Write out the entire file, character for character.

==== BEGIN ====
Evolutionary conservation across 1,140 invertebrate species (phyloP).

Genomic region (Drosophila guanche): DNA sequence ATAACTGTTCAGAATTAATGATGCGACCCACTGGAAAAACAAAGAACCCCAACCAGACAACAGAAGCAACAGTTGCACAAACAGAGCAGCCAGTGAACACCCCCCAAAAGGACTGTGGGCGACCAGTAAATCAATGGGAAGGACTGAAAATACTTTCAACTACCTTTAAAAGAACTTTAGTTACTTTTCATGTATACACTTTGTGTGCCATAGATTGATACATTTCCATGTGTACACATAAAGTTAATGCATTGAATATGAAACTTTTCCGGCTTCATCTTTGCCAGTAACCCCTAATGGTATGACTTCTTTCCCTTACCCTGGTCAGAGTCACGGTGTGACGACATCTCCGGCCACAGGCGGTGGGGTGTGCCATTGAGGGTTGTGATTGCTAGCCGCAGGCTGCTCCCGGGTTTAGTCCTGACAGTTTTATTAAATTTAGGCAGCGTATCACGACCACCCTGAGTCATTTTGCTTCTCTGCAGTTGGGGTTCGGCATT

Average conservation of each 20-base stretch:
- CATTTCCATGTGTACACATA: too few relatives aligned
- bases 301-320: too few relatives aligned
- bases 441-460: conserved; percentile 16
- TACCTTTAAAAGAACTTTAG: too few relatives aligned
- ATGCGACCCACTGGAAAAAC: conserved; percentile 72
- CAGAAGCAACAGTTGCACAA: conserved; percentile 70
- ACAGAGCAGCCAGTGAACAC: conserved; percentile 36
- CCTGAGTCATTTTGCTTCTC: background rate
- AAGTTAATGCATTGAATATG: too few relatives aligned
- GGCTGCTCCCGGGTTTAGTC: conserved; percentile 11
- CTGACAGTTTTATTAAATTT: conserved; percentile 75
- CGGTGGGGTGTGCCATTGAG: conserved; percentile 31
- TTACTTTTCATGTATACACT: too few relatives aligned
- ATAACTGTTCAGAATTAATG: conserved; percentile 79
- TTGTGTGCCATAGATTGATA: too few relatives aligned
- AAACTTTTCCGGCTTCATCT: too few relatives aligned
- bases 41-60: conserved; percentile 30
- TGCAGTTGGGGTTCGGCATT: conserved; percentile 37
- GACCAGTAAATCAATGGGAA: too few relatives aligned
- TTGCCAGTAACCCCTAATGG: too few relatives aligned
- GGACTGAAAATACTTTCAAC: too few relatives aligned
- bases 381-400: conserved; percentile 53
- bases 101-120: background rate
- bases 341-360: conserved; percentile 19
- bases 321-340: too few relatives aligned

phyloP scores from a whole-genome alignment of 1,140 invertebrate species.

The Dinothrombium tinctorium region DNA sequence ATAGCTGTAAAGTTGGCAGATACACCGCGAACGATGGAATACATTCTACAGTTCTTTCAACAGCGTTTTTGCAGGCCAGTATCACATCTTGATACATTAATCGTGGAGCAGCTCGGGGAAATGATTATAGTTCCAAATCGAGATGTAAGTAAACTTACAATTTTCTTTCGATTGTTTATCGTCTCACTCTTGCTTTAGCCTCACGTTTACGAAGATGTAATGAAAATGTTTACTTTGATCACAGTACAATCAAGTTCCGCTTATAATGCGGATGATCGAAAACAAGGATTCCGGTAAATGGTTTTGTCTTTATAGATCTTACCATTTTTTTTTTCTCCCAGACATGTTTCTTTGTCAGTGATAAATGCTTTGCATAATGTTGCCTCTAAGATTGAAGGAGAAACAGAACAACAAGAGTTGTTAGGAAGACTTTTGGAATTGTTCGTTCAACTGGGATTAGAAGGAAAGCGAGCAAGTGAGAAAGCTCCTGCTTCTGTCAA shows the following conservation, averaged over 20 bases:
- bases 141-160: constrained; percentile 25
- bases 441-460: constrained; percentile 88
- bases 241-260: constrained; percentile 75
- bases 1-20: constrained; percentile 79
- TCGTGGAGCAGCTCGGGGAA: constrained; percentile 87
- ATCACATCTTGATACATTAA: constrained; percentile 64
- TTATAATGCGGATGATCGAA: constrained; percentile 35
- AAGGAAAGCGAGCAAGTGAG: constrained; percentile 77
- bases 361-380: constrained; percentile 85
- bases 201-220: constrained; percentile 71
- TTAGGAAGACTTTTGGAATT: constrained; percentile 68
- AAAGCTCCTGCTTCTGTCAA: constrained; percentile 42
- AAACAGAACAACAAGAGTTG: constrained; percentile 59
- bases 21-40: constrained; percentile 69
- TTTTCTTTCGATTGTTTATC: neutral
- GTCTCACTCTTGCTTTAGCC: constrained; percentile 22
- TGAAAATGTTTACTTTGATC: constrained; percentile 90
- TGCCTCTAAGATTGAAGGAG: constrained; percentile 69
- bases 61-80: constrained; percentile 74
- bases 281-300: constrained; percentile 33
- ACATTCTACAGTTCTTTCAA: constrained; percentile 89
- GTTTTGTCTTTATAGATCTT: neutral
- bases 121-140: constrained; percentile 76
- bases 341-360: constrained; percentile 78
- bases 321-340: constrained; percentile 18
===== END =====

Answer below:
Evolutionary conservation across 1,140 invertebrate species (phyloP).

Genomic region (Drosophila guanche): DNA sequence ATAACTGTTCAGAATTAATGATGCGACCCACTGGAAAAACAAAGAACCCCAACCAGACAACAGAAGCAACAGTTGCACAAACAGAGCAGCCAGTGAACACCCCCCAAAAGGACTGTGGGCGACCAGTAAATCAATGGGAAGGACTGAAAATACTTTCAACTACCTTTAAAAGAACTTTAGTTACTTTTCATGTATACACTTTGTGTGCCATAGATTGATACATTTCCATGTGTACACATAAAGTTAATGCATTGAATATGAAACTTTTCCGGCTTCATCTTTGCCAGTAACCCCTAATGGTATGACTTCTTTCCCTTACCCTGGTCAGAGTCACGGTGTGACGACATCTCCGGCCACAGGCGGTGGGGTGTGCCATTGAGGGTTGTGATTGCTAGCCGCAGGCTGCTCCCGGGTTTAGTCCTGACAGTTTTATTAAATTTAGGCAGCGTATCACGACCACCCTGAGTCATTTTGCTTCTCTGCAGTTGGGGTTCGGCATT

Average conservation of each 20-base stretch:
- CATTTCCATGTGTACACATA: too few relatives aligned
- bases 301-320: too few relatives aligned
- bases 441-460: conserved; percentile 16
- TACCTTTAAAAGAACTTTAG: too few relatives aligned
- ATGCGACCCACTGGAAAAAC: conserved; percentile 72
- CAGAAGCAACAGTTGCACAA: conserved; percentile 70
- ACAGAGCAGCCAGTGAACAC: conserved; percentile 36
- CCTGAGTCATTTTGCTTCTC: background rate
- AAGTTAATGCATTGAATATG: too few relatives aligned
- GGCTGCTCCCGGGTTTAGTC: conserved; percentile 11
- CTGACAGTTTTATTAAATTT: conserved; percentile 75
- CGGTGGGGTGTGCCATTGAG: conserved; percentile 31
- TTACTTTTCATGTATACACT: too few relatives aligned
- ATAACTGTTCAGAATTAATG: conserved; percentile 79
- TTGTGTGCCATAGATTGATA: too few relatives aligned
- AAACTTTTCCGGCTTCATCT: too few relatives aligned
- bases 41-60: conserved; percentile 30
- TGCAGTTGGGGTTCGGCATT: conserved; percentile 37
- GACCAGTAAATCAATGGGAA: too few relatives aligned
- TTGCCAGTAACCCCTAATGG: too few relatives aligned
- GGACTGAAAATACTTTCAAC: too few relatives aligned
- bases 381-400: conserved; percentile 53
- bases 101-120: background rate
- bases 341-360: conserved; percentile 19
- bases 321-340: too few relatives aligned

phyloP scores from a whole-genome alignment of 1,140 invertebrate species.

The Dinothrombium tinctorium region DNA sequence ATAGCTGTAAAGTTGGCAGATACACCGCGAACGATGGAATACATTCTACAGTTCTTTCAACAGCGTTTTTGCAGGCCAGTATCACATCTTGATACATTAATCGTGGAGCAGCTCGGGGAAATGATTATAGTTCCAAATCGAGATGTAAGTAAACTTACAATTTTCTTTCGATTGTTTATCGTCTCACTCTTGCTTTAGCCTCACGTTTACGAAGATGTAATGAAAATGTTTACTTTGATCACAGTACAATCAAGTTCCGCTTATAATGCGGATGATCGAAAACAAGGATTCCGGTAAATGGTTTTGTCTTTATAGATCTTACCATTTTTTTTTTCTCCCAGACATGTTTCTTTGTCAGTGATAAATGCTTTGCATAATGTTGCCTCTAAGATTGAAGGAGAAACAGAACAACAAGAGTTGTTAGGAAGACTTTTGGAATTGTTCGTTCAACTGGGATTAGAAGGAAAGCGAGCAAGTGAGAAAGCTCCTGCTTCTGTCAA shows the following conservation, averaged over 20 bases:
- bases 141-160: constrained; percentile 25
- bases 441-460: constrained; percentile 88
- bases 241-260: constrained; percentile 75
- bases 1-20: constrained; percentile 79
- TCGTGGAGCAGCTCGGGGAA: constrained; percentile 87
- ATCACATCTTGATACATTAA: constrained; percentile 64
- TTATAATGCGGATGATCGAA: constrained; percentile 35
- AAGGAAAGCGAGCAAGTGAG: constrained; percentile 77
- bases 361-380: constrained; percentile 85
- bases 201-220: constrained; percentile 71
- TTAGGAAGACTTTTGGAATT: constrained; percentile 68
- AAAGCTCCTGCTTCTGTCAA: constrained; percentile 42
- AAACAGAACAACAAGAGTTG: constrained; percentile 59
- bases 21-40: constrained; percentile 69
- TTTTCTTTCGATTGTTTATC: neutral
- GTCTCACTCTTGCTTTAGCC: constrained; percentile 22
- TGAAAATGTTTACTTTGATC: constrained; percentile 90
- TGCCTCTAAGATTGAAGGAG: constrained; percentile 69
- bases 61-80: constrained; percentile 74
- bases 281-300: constrained; percentile 33
- ACATTCTACAGTTCTTTCAA: constrained; percentile 89
- GTTTTGTCTTTATAGATCTT: neutral
- bases 121-140: constrained; percentile 76
- bases 341-360: constrained; percentile 78
- bases 321-340: constrained; percentile 18